The argument of these “skeptics” contains its own catastrophe. It sails mightily forth and suddenly capsizes, whimsical guts spilling into the sea. These flotsam are not the gears of logic, but the motor of a dildo. The shipwrights themselves are stuffed with straw, button-eyed and pull-stringed, they assemble their rhetoric with canned phrases to a tinny laugh track. History itself is often established by what is reported in the newspapers, especially “the paper of record”, the New York Times. So when exactly did the New York Times stop making up stories? What percentage of the past 150 years is a feverish burlesque scribbled out by some hack journo with a deadline? These questions are never addressed
The implied proposition is that the newspapers gaslighted the American public about the existence of giants for 200 years with an endless stream of detailed articles corroborated by multiple publications— because they needed to fill the variety section. If the manufacture of history can be tampered with in this way, we must be far more discerning. If it is indeed possible that the entire newspaper industry confabulated about the existence of giants for centuries, then it is possible that they have been lying for a single century about their non-existence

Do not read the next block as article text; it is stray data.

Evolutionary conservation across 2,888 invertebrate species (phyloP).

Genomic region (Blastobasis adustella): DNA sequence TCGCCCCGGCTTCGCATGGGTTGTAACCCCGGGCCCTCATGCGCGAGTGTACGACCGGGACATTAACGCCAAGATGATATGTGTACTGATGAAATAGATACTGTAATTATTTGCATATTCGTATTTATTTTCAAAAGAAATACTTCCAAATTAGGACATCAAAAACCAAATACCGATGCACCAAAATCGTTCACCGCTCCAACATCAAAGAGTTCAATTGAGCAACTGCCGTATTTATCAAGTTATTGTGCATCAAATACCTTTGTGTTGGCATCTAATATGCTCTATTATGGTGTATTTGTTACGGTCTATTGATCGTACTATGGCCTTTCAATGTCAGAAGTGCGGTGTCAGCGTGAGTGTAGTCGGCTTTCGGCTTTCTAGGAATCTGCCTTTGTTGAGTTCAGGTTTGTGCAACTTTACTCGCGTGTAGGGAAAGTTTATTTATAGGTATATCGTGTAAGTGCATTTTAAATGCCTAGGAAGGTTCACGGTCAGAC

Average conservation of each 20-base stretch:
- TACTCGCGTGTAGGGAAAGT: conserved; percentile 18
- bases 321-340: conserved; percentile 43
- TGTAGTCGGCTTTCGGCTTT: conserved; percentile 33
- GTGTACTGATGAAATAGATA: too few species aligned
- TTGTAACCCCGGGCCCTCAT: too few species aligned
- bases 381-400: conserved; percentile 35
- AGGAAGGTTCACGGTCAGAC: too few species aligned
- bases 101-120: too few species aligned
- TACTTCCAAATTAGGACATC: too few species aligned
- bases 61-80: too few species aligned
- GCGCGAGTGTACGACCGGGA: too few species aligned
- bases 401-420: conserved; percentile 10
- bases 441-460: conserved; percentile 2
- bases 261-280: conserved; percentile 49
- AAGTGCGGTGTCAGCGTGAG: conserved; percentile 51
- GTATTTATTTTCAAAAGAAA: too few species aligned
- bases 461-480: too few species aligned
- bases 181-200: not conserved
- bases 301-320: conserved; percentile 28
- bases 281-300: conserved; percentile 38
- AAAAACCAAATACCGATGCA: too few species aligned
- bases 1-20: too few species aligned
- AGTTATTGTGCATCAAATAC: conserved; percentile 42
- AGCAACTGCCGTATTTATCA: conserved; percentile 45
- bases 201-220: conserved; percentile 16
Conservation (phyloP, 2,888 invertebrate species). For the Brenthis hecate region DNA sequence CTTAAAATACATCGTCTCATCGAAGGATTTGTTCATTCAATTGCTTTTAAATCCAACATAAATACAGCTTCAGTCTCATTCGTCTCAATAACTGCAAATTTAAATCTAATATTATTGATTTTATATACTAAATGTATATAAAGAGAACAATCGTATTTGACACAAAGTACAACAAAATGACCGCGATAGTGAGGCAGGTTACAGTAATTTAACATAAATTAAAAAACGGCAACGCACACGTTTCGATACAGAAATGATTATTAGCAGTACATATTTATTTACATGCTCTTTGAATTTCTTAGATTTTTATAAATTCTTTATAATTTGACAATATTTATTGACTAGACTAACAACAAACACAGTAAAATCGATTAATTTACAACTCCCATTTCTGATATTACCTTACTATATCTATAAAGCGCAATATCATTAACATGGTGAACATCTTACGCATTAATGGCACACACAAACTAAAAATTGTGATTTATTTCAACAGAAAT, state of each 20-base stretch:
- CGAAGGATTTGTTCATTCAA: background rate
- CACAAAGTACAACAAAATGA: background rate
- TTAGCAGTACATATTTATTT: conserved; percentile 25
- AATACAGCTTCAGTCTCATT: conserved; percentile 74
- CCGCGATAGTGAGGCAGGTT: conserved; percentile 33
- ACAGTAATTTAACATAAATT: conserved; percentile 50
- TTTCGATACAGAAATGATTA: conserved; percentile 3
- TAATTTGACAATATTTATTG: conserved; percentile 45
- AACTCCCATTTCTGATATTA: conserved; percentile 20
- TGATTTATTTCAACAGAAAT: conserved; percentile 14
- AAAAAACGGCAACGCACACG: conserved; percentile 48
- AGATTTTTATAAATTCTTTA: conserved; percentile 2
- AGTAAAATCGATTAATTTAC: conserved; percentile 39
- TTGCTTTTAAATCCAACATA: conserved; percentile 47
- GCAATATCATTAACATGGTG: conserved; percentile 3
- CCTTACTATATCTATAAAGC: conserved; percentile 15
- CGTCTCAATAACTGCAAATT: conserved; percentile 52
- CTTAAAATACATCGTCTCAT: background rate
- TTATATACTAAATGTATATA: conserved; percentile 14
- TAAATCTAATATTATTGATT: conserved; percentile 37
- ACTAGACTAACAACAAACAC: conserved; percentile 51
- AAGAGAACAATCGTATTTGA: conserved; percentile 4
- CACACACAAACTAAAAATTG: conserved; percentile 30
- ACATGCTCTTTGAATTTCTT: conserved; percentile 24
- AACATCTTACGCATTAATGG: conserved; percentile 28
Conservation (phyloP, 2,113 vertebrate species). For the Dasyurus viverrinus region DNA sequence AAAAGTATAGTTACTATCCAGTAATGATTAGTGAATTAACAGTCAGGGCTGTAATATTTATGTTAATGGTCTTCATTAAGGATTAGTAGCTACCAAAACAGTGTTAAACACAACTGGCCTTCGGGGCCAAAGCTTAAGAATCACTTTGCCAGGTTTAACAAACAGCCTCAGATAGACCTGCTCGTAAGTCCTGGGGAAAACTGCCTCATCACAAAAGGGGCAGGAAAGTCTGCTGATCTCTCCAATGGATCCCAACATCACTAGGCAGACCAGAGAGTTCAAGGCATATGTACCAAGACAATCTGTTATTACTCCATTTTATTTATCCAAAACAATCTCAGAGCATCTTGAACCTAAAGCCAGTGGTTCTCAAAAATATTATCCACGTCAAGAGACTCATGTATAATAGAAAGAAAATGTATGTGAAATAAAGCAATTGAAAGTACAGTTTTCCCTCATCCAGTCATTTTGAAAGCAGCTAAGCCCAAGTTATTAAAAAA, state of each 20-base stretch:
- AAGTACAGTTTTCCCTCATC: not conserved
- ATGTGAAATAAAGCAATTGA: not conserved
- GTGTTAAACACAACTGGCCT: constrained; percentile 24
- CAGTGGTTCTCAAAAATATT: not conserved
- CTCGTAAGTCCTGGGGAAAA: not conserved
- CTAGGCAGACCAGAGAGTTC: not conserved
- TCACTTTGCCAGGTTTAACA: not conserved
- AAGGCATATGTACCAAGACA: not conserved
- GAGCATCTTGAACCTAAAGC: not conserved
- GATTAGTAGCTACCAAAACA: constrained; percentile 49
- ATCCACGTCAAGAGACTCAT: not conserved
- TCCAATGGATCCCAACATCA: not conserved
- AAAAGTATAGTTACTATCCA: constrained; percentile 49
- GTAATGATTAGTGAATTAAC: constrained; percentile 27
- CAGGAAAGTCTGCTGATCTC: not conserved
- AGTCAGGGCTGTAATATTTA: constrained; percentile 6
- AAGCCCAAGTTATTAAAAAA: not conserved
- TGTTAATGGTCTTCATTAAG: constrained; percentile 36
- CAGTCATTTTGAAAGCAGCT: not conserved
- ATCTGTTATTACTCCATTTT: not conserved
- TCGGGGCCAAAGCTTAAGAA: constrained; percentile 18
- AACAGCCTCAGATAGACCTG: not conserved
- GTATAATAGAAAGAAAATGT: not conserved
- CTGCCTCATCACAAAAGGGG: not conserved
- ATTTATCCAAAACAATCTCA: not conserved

The conceit of course is that newspapers have become more trustworthy due to “professionalization”. It takes about 30 minutes of research to find that the “professionalization” of the newspaper industry was a cynical marketing campaign, there is no such thing as “objective” reporting. The cosmetics and fashion industries underwent the same process of legitimation, to equally absurd results. Of course, everyone knows this— the only reason people “believe” in objective reporting is because of our fetishized expert class.